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What is a Pansy Orchid?

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  • Written By: Mary McMahon
  • Edited By: Kristen Osborne
  • Last Modified Date: 19 October 2018
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A pansy orchid is an orchid in either the Miltoniopsis or Miltonia genus. These orchids are named for the distinctive appearance of their flowers, and they are not related to pansies. They are native to South America and in nature, they grow in forest habitats, surviving as epiphytic plants in the forest canopy. They are available for cultivation through nurseries and companies specializing in orchid propagation, and it is also possible to trade plants with orchid enthusiasts.

The pansy orchid has a flattened flower with distinctive pansy-like dark markings on the petals. The flowers are variable in color, depending on the species, and some members of these genera have a physical appearance that differs considerably from a pansy. For those that look like pansies, the resemblance can sometimes be quite eerie. It is possible to fool the eye with a pansy orchid from a distance.

The foliage is glossy, with the plants producing very narrow leaves. When a pansy orchid gets too dry, the flowers and foliage can start to crinkle. Adding moisture to the environment will help keep the plant alive, but will not resolve the crinkling. Instead, new growth will have to be allowed to develop so the old, damaged growth can be cleared away. After the flowers are done blooming, the stalk can be cut away to encourage the plant to store energy for another round of flowering.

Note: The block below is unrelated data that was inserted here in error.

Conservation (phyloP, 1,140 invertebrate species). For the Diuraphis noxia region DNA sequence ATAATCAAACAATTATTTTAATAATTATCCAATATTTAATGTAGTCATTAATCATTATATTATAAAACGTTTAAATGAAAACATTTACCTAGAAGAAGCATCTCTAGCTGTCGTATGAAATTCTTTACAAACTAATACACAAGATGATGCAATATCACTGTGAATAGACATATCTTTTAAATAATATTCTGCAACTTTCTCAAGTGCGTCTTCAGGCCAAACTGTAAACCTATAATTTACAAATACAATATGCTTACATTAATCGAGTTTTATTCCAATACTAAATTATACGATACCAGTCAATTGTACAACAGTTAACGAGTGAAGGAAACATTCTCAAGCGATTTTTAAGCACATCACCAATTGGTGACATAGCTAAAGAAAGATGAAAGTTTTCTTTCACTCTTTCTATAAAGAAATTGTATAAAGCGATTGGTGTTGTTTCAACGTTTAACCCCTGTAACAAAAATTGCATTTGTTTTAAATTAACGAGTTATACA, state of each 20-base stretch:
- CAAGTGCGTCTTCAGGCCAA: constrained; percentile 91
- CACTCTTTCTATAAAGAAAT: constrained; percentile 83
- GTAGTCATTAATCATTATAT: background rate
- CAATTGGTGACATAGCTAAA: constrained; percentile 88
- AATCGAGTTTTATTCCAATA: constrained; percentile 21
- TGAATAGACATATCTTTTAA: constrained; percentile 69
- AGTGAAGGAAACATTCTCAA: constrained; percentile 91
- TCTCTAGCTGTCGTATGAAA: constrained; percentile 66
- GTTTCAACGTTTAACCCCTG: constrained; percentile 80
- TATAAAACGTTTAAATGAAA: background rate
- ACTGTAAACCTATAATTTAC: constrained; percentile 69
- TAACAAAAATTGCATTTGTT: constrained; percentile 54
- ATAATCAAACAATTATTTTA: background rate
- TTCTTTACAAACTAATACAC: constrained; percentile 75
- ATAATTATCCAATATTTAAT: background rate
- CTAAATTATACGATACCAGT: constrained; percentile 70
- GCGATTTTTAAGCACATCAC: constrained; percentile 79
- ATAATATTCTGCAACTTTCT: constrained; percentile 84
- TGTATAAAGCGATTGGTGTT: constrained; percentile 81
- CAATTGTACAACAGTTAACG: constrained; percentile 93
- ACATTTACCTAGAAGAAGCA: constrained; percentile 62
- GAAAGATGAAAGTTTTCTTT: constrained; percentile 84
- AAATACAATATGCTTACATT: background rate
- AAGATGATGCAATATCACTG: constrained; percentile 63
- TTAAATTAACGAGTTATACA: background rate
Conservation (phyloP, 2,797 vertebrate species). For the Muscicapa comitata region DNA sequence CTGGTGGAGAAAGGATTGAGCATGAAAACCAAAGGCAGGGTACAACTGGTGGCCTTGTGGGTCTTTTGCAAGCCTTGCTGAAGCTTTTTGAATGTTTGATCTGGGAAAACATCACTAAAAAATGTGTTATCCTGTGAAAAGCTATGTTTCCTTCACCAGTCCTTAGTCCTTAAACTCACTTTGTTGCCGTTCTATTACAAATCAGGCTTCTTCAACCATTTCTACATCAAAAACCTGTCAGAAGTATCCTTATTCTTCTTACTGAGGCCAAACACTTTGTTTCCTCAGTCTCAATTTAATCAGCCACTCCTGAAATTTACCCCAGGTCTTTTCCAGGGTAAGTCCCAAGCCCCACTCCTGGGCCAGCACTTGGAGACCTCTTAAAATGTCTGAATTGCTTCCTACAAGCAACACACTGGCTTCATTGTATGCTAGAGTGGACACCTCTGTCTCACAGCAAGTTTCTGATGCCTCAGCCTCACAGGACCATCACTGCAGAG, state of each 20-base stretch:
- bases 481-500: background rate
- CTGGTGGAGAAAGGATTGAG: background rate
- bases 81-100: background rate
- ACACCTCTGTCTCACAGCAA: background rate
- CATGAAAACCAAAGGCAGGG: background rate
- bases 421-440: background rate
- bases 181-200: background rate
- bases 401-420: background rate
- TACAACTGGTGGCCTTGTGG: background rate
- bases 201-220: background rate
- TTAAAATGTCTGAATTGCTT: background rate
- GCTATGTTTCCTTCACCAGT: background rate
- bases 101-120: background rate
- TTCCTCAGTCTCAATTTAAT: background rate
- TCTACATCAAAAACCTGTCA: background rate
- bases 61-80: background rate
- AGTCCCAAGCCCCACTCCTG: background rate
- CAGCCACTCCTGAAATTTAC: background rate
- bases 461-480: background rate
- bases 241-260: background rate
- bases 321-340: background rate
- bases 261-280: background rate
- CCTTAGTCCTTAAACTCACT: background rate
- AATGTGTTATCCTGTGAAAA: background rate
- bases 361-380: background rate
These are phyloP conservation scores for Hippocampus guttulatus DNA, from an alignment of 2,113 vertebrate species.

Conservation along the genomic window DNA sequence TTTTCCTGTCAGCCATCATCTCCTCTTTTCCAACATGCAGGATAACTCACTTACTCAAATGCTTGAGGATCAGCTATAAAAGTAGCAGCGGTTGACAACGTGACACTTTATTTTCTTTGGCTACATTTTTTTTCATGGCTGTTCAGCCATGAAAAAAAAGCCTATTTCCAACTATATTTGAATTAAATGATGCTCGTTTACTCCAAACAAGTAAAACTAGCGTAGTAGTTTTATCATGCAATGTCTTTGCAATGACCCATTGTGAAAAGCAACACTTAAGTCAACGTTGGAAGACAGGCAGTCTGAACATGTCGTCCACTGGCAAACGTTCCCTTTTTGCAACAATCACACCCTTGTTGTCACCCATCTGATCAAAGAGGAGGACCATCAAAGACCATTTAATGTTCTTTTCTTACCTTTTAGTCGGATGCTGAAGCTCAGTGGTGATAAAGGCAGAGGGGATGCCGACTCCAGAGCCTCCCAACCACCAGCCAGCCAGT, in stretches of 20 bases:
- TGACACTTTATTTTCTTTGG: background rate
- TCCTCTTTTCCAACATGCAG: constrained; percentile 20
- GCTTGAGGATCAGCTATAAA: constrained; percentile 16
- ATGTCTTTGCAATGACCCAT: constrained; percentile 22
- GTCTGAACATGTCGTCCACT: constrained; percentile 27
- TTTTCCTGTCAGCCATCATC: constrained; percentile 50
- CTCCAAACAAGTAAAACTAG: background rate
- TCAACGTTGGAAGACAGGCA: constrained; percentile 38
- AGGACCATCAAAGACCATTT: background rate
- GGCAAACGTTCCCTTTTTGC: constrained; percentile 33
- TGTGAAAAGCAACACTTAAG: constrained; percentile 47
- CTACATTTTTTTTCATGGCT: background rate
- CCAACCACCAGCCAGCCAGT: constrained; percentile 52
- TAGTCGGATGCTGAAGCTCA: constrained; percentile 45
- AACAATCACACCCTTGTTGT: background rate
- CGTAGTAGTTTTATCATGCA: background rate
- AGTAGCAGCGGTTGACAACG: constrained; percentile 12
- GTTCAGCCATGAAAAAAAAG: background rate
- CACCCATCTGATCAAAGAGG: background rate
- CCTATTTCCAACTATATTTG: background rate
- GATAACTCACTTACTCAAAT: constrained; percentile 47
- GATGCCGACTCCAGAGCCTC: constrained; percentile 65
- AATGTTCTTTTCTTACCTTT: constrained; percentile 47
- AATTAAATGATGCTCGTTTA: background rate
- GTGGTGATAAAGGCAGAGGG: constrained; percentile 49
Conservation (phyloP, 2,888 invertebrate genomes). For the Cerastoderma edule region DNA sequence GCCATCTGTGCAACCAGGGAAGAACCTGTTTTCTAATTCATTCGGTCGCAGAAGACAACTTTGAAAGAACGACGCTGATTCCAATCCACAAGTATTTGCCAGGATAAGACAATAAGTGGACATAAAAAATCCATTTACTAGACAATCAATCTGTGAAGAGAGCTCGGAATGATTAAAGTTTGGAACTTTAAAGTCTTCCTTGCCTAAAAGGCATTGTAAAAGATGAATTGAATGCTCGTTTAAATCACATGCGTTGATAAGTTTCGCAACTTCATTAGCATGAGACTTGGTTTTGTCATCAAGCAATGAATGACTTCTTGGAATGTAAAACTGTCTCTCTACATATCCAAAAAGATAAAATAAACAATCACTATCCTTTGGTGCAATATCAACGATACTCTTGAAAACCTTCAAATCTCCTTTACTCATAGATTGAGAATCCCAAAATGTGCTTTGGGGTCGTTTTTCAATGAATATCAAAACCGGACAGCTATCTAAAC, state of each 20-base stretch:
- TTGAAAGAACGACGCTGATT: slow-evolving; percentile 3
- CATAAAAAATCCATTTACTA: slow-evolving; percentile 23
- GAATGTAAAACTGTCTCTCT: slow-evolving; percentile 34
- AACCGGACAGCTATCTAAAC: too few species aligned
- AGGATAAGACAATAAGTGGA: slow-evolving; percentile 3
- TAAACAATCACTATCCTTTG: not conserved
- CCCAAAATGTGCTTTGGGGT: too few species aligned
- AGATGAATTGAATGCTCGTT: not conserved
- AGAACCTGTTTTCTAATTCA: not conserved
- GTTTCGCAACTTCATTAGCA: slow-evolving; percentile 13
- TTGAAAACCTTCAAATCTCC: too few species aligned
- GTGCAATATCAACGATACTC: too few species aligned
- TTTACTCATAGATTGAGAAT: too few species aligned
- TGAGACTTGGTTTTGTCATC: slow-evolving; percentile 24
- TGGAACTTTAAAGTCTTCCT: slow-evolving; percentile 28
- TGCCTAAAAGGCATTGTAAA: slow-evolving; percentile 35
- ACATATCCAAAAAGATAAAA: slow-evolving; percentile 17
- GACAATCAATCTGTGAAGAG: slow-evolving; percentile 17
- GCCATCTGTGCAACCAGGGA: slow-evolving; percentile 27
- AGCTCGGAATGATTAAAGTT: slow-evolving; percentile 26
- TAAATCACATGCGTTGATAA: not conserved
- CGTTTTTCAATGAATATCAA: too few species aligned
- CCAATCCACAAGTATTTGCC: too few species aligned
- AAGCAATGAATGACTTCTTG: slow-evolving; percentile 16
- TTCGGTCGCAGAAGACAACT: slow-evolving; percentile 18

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Like many plants native to the forest canopy, the pansy orchid likes shade or filtered light to mimic its natural environment. It needs a dry potting medium and high humidity levels to stay healthy. Providing orchid food in the spring and summer, along with slightly higher moisture, will promote the development of flowers. In the fall and winter, watering can be tapered off, but these orchids do not reach a period of full dormancy like some species do.

People interested in growing pansy orchids need a warm environment. Greenhouses are ideal, as they are warm and humid. These orchids can be grown in the home, if people are able to keep temperature and humidity levels stable. People living in tropical and subtropical climates can cultivate these flowers outdoors, as long as they pick an area with low light levels to protect the orchids from burning in the sun. Outdoors, the orchids can be grown in containers or established on the branches of trees and shrubs, just as they would be in nature.

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